"Then we will spend some time in a smart and strategic wind-down. We want to archive. We want to document the ups and downs. We want to share the experience and information we have with our movement colleagues and others. We want to capture the oral history. We want to make sure it's all transferred and archived in a smart way," he added. "Once that's all completed, we will close down."
There are currently 37 states, plus the District of Columbia, where same-sex marriage is legal. But even in those states, everything hasn't been running smoothly. Probate judges in Alabama are refusing to issue same-sex marriage licenses due to an order from the conservative state Supreme Court.
State lawmakers nationwide are also looking for ways to undercut marriage equality, coming up with bills that would allow businesses and individuals to refuse to recognize a couple's marriage based on religious beliefs.
Wolfson didn't seem particularly worried about these challenges, saying he's confident that if the Supreme Court affirms the constitutional right to marriage equality, the barriers will fall -- just as they did when interracial marriage became legal. But Wolfson still does see a threat in these so-called "religious freedom" bills, which would allow businesses and individuals to discriminate in other areas if it's in line with their personal beliefs.
"It's more a nondiscrimination question than a marriage question," he said. "I think the American people have accepted the freedom to marry, officials will implement the freedom to marry, people will have the freedom to marry. But we want to make sure, of course, that they also have protection against discrimination and win the other protections that don't yet exist into law."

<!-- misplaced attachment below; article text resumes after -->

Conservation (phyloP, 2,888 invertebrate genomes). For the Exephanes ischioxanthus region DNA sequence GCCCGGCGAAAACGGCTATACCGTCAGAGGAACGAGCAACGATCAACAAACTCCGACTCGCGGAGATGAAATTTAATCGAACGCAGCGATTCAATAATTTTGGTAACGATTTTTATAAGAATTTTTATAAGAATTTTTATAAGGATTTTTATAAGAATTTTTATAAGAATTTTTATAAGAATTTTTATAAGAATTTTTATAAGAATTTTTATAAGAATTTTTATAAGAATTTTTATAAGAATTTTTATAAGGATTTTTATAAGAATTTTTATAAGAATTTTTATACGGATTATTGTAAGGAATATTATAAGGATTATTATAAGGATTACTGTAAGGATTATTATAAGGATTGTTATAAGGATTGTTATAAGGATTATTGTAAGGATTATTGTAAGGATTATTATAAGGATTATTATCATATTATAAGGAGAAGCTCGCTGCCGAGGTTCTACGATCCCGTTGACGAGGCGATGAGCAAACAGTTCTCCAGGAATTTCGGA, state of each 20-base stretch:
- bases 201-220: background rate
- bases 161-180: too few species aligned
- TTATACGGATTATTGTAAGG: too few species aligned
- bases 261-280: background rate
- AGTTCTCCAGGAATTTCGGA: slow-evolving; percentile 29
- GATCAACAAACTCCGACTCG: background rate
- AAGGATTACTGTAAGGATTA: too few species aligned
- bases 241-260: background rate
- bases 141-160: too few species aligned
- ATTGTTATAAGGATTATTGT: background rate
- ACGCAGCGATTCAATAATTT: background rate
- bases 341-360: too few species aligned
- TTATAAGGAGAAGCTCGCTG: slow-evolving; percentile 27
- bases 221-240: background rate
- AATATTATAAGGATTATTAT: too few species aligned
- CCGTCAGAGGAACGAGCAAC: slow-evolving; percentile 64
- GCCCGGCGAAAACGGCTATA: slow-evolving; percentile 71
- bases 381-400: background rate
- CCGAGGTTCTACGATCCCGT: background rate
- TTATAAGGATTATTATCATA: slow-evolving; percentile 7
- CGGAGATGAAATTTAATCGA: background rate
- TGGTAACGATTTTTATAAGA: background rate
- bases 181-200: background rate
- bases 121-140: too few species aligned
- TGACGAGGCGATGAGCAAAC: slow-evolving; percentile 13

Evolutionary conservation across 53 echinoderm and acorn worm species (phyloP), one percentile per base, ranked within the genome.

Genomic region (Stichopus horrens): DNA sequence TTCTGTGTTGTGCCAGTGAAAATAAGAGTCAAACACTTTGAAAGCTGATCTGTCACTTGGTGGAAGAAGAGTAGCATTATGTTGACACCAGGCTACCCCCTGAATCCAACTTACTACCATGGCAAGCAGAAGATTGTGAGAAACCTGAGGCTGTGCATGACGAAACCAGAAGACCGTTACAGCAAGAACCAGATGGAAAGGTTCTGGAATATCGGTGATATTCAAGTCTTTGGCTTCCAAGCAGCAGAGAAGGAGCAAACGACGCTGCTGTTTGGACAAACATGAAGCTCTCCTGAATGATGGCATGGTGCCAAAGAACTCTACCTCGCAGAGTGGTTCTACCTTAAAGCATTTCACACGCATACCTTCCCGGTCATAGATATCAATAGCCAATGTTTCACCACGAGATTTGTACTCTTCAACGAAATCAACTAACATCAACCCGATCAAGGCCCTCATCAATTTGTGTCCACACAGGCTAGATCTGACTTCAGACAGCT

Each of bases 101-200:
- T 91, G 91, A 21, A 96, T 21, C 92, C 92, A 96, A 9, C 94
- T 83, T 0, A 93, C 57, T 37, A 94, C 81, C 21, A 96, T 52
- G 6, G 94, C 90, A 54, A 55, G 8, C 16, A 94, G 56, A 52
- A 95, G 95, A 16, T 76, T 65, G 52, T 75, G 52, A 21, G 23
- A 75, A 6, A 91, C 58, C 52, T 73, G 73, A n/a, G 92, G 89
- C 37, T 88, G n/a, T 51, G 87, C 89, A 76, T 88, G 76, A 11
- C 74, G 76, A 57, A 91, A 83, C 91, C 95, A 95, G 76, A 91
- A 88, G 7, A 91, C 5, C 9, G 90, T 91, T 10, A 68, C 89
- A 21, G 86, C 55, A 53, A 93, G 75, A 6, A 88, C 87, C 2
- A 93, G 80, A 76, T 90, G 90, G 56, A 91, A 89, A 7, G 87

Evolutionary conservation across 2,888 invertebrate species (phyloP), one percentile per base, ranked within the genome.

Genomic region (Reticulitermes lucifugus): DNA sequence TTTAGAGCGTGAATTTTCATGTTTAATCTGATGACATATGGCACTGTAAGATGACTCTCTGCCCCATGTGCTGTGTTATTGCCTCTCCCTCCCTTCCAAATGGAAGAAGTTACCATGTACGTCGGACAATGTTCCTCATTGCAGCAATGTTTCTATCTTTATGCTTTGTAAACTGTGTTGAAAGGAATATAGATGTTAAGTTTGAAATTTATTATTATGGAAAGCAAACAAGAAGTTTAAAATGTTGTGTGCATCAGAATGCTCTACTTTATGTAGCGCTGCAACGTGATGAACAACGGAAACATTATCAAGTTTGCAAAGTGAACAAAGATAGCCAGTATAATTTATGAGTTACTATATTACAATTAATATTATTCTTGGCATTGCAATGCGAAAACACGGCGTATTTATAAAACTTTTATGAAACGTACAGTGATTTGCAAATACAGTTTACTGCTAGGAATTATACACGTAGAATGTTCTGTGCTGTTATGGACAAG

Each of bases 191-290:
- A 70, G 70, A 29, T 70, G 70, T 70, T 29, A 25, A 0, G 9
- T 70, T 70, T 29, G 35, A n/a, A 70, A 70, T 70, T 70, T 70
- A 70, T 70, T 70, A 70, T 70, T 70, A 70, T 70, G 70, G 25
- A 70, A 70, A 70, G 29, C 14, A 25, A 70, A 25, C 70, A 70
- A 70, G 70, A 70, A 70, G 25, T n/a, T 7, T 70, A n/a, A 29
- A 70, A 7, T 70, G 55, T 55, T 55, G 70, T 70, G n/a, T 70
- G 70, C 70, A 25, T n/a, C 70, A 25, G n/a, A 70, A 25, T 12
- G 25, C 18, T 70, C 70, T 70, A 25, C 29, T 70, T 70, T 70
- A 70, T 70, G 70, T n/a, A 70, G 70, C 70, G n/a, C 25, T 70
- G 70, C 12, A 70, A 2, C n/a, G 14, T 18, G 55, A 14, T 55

"There is no federal law prohibiting employment discrimination, prohibiting housing discrimination, prohibiting discrimination in public accommodations," he added. "There are many states in which there are no such legal protections even at the state level. And there is the typical right-wing tactic of trying to carve out exemptions from whatever civil rights protections do exist. That is yet again resurgent in several state legislatures. That's a real threat that is already underway, even before the Supreme Court rules."
Evan Wolfson with the lead plaintiffs in the Michigan marriage case going to the Supreme Court: April DeBoer and Jayne Rowse, and their lawyer, Carole Stanyar.
Still, the lengths to which the right has gone to stop loving same-sex couples from getting married have surprised Wolfson over the years. He said he never anticipated that people like Republican strategist Karl Rove and other anti-gay forces would actually fight to amend state constitutions to explicitly ban same-sex marriage.
"I certainly anticipated the challenge of rallying people to what seemed, at the time, a very distant and difficult goal," he said. "I didn't anticipate that the anti-gay side and so much of the political leadership at one time would be so reckless as to not only defend anti-gay laws and not even try to pass new laws, but to actually take the radical step of amending constitutions as to literally try to cement that discrimination in."